Special Halloween Reminder: Chocolate’s Evil and Bad For You

Put down that Twix. And the $14 dark chocolate bar, too. They’re both evil and neither will stop a heart attack.

Health food advocates have turned cocoa into a “superfood”—a buzz word meaning precisely nothing— and it’s all thanks to the faux science of the chocolate industry. And speaking of the chocolate industry: all your Halloween chocolate was made using cocoa harvested by children.

“But what if I promise to only buy hippy dippy, ethically sourced dark chocolate with nuts and stuff?”

C’mon. It’s Halloween. You’re going to eat candy. If you’re a parent, you’re trick-or-treating. Or you’re going to parties and bars with jack-o’-lantern buckets full of chocolate confections that sure aren’t fair trade. This story is for you.

This month, Vox investigated the “research” into the “health benefits” of chocolate. Not surprisingly, most of it is funded by chocolate companies like Mars and Nestlé. The “scientific” wing of Mars has released over 140 peer-reviewed studies arguing cocoa improves focus and assists cardiovascular function and more. The overwhelming majority of results say cocoa is practically a miracle cure.

But chocolate isn’t a health food. Not even that super liberal dark chocolate, with owls and bats on the wrapper, will help you live forever. Which is the point of all this, let’s be honest.

The few non-industry studies on the cocoa have noted a small drop in blood pressure but mostly with patients predisposed to low blood pressure anyhow. Researchers also saw no evidence that cocoa prevents heart attacks. Moreover, the process of refining cocoa into chocolate eliminates the flavanols that contribute to the drop in blood pressure. That the milk and sugar in most chocolate bars is bad for you is fairly intuitive but even that unsweetened dark chocolate you’re gnawing on, at best, does nothing for your health.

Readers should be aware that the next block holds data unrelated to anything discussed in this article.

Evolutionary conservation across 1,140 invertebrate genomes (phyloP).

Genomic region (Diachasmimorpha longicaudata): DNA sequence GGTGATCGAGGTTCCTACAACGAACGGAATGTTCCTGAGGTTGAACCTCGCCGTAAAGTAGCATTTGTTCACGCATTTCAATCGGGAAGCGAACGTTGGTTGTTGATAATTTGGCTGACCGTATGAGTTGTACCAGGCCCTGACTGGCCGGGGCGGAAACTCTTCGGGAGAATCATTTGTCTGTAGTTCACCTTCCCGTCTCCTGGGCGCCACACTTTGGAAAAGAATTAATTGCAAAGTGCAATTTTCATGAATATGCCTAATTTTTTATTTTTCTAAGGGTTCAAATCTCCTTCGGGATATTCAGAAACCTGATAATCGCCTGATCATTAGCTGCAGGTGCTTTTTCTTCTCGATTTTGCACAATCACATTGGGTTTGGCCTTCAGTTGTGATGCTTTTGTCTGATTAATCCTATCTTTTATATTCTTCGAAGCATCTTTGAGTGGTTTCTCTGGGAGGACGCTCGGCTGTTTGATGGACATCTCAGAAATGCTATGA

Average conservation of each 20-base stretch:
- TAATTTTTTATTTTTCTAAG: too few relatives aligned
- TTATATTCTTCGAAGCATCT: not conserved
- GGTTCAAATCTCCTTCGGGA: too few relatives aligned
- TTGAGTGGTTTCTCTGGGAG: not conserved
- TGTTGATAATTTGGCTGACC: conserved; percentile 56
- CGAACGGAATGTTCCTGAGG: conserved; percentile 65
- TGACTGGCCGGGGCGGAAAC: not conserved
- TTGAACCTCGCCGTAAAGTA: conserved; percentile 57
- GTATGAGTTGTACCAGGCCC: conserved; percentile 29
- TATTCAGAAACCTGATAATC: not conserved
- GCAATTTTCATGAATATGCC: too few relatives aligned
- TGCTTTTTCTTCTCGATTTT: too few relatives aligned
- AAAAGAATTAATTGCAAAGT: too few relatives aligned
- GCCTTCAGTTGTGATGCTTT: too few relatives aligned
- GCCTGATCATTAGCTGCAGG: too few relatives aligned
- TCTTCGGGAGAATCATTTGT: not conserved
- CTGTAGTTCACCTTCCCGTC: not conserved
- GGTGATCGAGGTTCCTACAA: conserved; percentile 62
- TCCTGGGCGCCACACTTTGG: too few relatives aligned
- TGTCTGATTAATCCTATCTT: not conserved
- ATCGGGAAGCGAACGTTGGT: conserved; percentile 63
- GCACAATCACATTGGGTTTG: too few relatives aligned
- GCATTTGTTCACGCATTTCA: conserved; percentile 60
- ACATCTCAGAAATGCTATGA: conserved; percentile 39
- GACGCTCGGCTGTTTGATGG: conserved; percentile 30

This wouldn’t be the first time the food industry has funded research to propagate health myths. The “Got Milk” campaign turned a boring beverage with no health benefits into a central part of the food pyramid; the food pyramid itself was a fraud; eggs yolks are not bad for you; “low fat” will not make you skinny.

So it’s not surprising that the chocolate industry would attempt the same shenanigans. But it’s shocking how much it has worked. The heart health campaign is so successful that Mars releases cocoa supplements, to complete your “wellness journey.” The company that makes all possible combinations of nougat, chocolate, peanuts, caramel and cookies peddles pseudo-medicinal vitamins.

But okay, you don’t care. You say Snickers are so delicious, they’re worth whatever adverse effects on your body. But like so much of what we consume, the chocolate industry profits off what the Ivorian government calls “the worst forms of child labor.”

As of last year, 70 percent of the world’s cocoa comes from West Africa, with 60 percent of that from Ivory Coast and Ghana where child laborers harvest cocoa beans for American trick-or-treaters. In the past two decades, the issue has slipped in and out of public awareness. Every few years, new reports of horrific working conditions—children born into chocolate farming never attend school, children trafficked to Ivory Coast, locked in sheds and beaten, harvesting cocoa with bare hands and machetes—work citizens into fury.

There’s a pattern to the complaints. First, politicians condemn the chocolate industry for allowing such inhuman treatment. Then the industry promises to do better. People forget and in a few years, little changes. In 2005, Democratic Rep. Eliot Engel and then-Democratic Rep. Tom Harkin proposed the Harkin-Engel protocol, pressuring chocolate producers to eliminate or at least significantly reduce child slave labor. Over ten years later, not much has changed. A study from Tulane University found a 21 percent increase in child labor over the previous five years.

Engel’s response to the slow progress on the part of chocolate manufacturers? “I guess I need to prod them more.” Really motivational stuff.

I get it. It’s hard to keep track of what isn’t made with illegal, immoral labor. The blame lies with the industry and the government for not doing more to stop it. But consider the jerk who hands out toothbrushes instead of candy. Go easy on them. And try not eating those Reese’s.